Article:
A study at York University, based on new government figures, shows there is no advantage for able pupils in attending a grammar school.
The findings, presented at a conference organised by the Campaign for State Education, also show that pupils who have to go to secondary moderns because they are not selected for grammar schools get lower results than they would if they were in comprehensives.
The research comes at an explosive time as parents across the country are trying to secure ballots on the future of the remaining 163 grammar schools. Ministers have introduced legislation to allow local parents to decide whether they want to keep the 11-plus.
Professor David Jesson, of York's centre for performance evaluation and resource management, looked at the 60,000 brightest pupils in grammar schools and comprehensives who took GCSEs in 1998.
He compared the GCSE scores of comprehensive pupils with those of grammar school pupils who achieved the same standard in national curriculum tests in English, maths and science at 14. He found that the able and very able did better at comprehensives than at grammar schools while the extremely able did just as well.
Professor Jesson attacked the argument advanced by pro-grammar school campaigners that grammar schools raise the standards for all pupils, as well as those who are selected.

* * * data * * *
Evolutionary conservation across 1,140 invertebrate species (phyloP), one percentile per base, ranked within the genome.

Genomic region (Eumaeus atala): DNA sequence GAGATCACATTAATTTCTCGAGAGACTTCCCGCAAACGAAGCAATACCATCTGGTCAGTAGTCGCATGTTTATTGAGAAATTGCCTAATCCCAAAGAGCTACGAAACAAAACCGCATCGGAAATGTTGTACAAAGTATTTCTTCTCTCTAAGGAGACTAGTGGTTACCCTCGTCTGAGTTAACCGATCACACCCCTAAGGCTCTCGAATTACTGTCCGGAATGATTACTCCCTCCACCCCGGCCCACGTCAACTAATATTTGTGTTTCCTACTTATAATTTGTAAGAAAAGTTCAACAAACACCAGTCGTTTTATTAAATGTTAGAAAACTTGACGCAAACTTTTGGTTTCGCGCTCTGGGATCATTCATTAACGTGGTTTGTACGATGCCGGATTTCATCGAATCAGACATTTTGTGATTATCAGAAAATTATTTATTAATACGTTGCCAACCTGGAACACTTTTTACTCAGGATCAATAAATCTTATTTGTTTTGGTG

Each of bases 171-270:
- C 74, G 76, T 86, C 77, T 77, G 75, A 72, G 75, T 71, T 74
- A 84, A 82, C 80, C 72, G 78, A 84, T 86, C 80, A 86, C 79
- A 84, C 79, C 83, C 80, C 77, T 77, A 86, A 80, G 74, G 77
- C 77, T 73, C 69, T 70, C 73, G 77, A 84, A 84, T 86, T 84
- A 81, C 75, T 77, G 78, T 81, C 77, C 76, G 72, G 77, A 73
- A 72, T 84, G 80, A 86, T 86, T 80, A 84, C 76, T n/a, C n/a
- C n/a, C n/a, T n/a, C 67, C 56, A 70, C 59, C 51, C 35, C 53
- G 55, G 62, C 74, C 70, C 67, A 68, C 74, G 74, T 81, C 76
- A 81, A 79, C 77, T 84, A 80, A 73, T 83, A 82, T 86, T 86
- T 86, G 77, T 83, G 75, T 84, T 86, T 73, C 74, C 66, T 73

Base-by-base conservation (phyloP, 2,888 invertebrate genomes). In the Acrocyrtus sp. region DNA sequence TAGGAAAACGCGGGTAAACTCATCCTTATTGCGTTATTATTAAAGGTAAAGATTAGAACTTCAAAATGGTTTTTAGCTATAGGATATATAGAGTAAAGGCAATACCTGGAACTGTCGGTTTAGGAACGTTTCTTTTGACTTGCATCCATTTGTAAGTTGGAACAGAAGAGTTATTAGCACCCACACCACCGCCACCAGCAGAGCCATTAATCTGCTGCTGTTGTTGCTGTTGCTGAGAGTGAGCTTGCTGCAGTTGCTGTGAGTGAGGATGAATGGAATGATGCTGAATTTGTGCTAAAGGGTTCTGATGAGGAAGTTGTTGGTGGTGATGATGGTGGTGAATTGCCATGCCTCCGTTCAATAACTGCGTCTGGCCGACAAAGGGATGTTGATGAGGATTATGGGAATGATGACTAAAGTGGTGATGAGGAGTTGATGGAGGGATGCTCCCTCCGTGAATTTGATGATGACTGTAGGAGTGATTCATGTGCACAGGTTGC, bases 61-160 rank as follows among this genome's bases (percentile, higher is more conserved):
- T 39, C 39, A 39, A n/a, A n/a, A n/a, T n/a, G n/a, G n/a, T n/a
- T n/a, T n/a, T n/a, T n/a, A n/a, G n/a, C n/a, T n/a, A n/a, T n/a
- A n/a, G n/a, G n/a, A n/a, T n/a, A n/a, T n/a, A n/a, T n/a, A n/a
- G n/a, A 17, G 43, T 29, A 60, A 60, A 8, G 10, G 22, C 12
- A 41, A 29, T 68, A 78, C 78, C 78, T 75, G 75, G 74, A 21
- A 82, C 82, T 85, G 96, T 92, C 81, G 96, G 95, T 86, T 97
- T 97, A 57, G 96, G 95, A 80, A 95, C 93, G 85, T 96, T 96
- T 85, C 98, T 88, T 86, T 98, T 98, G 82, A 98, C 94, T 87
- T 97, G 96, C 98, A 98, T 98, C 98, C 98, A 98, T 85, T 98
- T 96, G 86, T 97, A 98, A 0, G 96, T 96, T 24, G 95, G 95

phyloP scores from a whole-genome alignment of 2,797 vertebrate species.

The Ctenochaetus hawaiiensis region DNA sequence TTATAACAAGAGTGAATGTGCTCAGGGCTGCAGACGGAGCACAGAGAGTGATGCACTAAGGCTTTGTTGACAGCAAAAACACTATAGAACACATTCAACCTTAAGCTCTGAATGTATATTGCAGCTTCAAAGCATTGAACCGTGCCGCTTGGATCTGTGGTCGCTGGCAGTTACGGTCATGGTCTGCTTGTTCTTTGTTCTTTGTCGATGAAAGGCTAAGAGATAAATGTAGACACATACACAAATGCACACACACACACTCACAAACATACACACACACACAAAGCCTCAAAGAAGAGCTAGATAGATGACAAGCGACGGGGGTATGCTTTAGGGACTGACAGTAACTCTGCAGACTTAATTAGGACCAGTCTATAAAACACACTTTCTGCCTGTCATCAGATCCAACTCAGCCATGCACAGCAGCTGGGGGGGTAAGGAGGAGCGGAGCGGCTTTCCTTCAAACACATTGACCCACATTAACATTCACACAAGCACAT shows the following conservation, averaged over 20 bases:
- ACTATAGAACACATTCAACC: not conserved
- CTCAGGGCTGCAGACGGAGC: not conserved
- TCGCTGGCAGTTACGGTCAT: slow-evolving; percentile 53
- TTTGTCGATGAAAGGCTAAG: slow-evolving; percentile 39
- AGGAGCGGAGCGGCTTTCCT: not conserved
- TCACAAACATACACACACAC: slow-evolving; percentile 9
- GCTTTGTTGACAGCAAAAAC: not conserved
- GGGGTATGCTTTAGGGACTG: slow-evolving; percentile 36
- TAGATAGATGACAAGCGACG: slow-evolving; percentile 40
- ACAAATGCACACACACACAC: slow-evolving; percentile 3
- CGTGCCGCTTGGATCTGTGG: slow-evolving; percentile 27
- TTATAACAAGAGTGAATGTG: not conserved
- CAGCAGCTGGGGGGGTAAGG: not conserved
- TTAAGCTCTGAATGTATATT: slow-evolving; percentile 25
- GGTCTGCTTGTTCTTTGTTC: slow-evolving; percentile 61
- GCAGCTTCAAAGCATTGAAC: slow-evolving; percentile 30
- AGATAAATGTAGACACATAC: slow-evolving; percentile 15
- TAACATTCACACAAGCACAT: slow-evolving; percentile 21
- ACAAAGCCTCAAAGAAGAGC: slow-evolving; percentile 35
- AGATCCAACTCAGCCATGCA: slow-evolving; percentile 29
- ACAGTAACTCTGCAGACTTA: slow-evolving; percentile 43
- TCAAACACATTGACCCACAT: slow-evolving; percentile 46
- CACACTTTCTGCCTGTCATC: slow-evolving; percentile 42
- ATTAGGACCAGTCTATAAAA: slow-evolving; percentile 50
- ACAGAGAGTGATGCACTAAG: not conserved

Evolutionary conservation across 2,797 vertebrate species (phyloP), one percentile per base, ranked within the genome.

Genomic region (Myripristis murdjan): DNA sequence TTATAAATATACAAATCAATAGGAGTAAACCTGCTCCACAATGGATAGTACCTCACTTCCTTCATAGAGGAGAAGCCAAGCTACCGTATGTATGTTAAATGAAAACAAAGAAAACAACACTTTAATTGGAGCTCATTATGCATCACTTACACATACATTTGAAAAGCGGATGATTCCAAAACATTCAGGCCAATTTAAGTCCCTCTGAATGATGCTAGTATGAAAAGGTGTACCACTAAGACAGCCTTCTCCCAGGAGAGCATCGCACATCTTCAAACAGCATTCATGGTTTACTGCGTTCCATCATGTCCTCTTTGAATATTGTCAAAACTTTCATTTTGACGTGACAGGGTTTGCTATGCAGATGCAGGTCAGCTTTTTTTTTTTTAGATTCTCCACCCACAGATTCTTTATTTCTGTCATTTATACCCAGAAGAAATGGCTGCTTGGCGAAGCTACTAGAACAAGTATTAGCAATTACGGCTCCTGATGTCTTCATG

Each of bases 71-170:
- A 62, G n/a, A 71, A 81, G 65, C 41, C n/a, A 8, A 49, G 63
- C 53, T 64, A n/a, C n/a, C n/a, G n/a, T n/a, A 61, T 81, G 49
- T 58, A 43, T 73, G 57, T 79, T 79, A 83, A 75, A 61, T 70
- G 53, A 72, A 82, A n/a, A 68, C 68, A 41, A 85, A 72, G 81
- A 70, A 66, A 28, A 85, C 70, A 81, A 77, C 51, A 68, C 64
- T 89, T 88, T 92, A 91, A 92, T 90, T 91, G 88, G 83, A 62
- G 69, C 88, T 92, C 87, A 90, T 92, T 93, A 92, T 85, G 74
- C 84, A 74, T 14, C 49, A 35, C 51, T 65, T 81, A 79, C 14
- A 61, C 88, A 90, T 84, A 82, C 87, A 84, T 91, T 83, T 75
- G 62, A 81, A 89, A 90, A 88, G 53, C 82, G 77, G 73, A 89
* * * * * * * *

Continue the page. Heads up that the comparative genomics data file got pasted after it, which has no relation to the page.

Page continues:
He compared the GCSE scores of pupils in secondary modern schools with those of pupils in comprehensive schools. Those in secondary moderns did considerably less well than pupils of similar ability in comprehensives.
His study also examined two similar local education authorities, one comprehensive and one selective. In the comprehensive authority 52 per cent of pupils got five or more A*-C grades compared with 48 per cent in the selective one.
Professor Jesson said: "Some hundreds of children in the selective authority are not achieving what they would have achieved in the comprehensive authority.
"Opening all schools to all pupils would improve results by an average of three percentage points for the proportion of five A*-C passes and an additional two to three higher grades for every pupil in the system - equivalent to three years' improvement at current rates of progress."
Grammar school heads questioned the value of using only the two years before GCSE to measure pupils' progress. But Professor Jesson, who has yet to carry out detailed comparisons of pupils' progress between the ages of 11 and 14, said that an initial glance at the figures suggested that the picture was likely to be similar.
Earlier, Dr John Marks, of the Educational Research Trust, and a member of the right-wing think tank, the Centre for Policy Studies, said that comprehensive schooling had replaced selection by ability with selection by class and house prices. "Grammar schools are the surest way for talented children to get out of ghettos," he said.
He called on the Government to double the number of grammar schools by setting up new schools in London and other big cities.
Sixth-formers will shun tough new five-subject A-level courses unless they know universities will be looking for breadth as well as depth when they are offering a place, headteachers warned yesterday. John Dunford, general secretary of the Secondary Heads Association, said students and teachers had been left confused and worried by changes to A-levels next year. Ministers want sixth-formers to study up to five subjects in the new half-size AS-levels, and top up three subjects to the full A-level standard.Reuse content